The Nairobi stock exchange (NSE) will soon give investors the ability to short sell stocks of publicly listed companies thanks to Treasury Cabinet Secretary Henry Rotich giving the green light.
For investors who may not be familiar with what short selling entails, it is basically selling stocks that are not owned by the seller or have been borrowed, motivated by the belief that the stock’s price will decline. If right, this will allow the seller to buy the borrowed shares back and make a profit at the same time.
While more developed markets have had the pleasure of short selling securities for a long time, Kenyans have had to miss out on this opportunity due to a couple of reasons. Apart from the regulatory hurdles previously in place, only a fraction of investors seemed to understand the upside to short selling.
In addition to this, it seems that the overall sentiment about shorting was negative taking into account the fact that regulators and politicians in both the U.K and U.S blamed such aggressive speculative plays for aggravating the 2008 financial crisis.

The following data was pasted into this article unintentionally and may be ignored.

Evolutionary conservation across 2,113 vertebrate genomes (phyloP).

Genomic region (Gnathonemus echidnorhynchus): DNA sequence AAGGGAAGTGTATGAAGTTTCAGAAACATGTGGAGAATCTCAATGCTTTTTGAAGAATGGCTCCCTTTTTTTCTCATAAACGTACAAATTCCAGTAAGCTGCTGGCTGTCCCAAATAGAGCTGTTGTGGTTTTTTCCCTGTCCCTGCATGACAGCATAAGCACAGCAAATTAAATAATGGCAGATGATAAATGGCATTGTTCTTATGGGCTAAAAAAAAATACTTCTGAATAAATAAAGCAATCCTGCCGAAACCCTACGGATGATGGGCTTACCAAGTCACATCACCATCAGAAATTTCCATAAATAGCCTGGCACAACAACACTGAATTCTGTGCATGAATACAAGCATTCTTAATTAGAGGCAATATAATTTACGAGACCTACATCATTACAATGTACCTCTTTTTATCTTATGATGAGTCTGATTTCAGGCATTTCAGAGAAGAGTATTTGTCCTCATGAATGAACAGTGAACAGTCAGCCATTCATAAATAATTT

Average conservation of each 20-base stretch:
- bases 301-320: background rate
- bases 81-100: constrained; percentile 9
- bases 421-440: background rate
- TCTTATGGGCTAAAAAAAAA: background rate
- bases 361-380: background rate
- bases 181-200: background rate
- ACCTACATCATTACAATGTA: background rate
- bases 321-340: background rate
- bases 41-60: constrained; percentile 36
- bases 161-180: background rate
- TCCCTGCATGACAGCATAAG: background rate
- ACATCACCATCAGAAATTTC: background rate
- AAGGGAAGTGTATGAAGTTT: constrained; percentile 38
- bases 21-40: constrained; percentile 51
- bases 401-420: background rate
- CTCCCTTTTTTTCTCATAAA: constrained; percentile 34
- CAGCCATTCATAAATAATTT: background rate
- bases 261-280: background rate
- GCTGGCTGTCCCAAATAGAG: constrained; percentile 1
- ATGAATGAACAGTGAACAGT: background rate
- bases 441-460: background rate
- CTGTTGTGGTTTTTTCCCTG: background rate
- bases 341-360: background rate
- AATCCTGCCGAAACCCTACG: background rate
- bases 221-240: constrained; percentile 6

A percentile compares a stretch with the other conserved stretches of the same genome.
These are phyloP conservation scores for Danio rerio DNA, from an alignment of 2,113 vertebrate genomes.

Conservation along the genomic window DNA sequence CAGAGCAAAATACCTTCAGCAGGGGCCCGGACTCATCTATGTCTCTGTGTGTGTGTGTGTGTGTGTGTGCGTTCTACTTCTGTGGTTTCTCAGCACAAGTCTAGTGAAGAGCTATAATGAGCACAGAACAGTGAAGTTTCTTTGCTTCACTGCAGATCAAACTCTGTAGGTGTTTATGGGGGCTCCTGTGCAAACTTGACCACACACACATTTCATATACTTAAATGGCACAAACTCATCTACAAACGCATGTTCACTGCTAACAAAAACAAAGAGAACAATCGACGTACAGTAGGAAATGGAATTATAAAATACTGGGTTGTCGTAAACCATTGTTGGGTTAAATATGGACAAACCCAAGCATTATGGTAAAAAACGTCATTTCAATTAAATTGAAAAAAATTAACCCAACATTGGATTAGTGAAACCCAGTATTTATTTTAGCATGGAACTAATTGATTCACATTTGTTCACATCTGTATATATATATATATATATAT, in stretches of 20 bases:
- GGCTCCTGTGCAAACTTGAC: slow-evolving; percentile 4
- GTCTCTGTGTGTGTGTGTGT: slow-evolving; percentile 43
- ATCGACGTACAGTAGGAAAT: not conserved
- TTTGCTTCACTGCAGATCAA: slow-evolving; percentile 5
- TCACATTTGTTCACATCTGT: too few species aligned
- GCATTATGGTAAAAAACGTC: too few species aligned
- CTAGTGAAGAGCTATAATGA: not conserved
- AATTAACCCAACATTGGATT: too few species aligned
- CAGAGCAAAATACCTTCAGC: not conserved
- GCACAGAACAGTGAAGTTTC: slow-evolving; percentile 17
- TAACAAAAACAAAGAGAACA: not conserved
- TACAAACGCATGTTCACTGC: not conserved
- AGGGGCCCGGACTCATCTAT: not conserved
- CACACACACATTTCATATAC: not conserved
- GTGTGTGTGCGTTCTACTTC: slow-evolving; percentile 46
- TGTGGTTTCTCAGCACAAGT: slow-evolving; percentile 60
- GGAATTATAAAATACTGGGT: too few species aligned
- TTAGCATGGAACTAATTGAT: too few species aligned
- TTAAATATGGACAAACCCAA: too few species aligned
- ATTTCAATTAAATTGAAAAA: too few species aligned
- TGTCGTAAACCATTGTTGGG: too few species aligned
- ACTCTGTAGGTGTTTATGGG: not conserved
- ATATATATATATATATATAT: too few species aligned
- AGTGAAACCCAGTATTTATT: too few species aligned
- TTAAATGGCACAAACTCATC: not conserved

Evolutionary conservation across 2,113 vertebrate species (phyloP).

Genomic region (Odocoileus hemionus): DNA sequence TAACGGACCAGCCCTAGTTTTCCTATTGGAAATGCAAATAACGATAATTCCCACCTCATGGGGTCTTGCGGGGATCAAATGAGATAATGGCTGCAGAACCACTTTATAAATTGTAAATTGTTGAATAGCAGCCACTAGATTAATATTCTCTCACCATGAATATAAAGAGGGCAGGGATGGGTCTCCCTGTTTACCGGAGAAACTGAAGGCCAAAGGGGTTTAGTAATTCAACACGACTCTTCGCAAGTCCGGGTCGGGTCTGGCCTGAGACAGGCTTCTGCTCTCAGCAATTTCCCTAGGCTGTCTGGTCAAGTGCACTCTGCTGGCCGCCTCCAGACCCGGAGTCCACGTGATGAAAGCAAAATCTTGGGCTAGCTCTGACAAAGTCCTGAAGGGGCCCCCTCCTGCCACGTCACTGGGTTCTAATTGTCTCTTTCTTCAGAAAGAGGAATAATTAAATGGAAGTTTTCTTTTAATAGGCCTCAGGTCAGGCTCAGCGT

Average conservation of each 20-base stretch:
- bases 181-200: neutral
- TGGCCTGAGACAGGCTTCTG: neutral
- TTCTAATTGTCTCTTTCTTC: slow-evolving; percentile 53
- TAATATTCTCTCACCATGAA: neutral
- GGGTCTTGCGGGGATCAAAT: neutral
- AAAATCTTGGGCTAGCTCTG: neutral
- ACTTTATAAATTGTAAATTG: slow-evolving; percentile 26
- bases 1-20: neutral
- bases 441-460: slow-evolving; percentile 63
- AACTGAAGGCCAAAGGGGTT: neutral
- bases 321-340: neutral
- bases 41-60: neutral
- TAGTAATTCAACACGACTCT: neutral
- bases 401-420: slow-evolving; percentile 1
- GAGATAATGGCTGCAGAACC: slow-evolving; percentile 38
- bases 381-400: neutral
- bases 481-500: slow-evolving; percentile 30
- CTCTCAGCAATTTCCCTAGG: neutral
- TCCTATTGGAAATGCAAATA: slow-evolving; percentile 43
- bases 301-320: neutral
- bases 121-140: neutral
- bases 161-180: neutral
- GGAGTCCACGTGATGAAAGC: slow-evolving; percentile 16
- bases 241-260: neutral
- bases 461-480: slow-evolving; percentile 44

If you want to understand the process of shorting a stock, here is a simple example. A trader believes that Safaricom shares currently trading at Ksh. 28 per share will decline. He therefore decides to borrow 100 shares and sell them which now makes the seller ‘short’ Safaricom shares.
After some time, the trader decides to close out the position but the shares are now trading at Ksh. 38 per share. Here, the trader will have made a loss of Ksh. 10 per share or a total Ksh. 1000 since the shares would have to be bought back at a higher price.
According to Geoffrey Odundo the chief executive of NSE, short selling will enhance market sensitivity to both announcements and performance of publicly listed companies on the exchange, while the Capital Markets Authority (CMA) lauded the move based on the expectation that it would boost liquidity by increasing the amount of securities available for trading.
“Making the Kenyan capital markets highly vibrant and liquid is a key priority for the capital markets industry and the Securities Lending, Borrowing and Short-Selling Regulations are expected to facilitate this,” said Paul Muthaura, chief executive of regulator CMA.
Currently, the new law restricts short selling to only regulated investors which means that only large financial institutions and fund managers will be able to do this trade and will also have to provide collateral to cover the short position.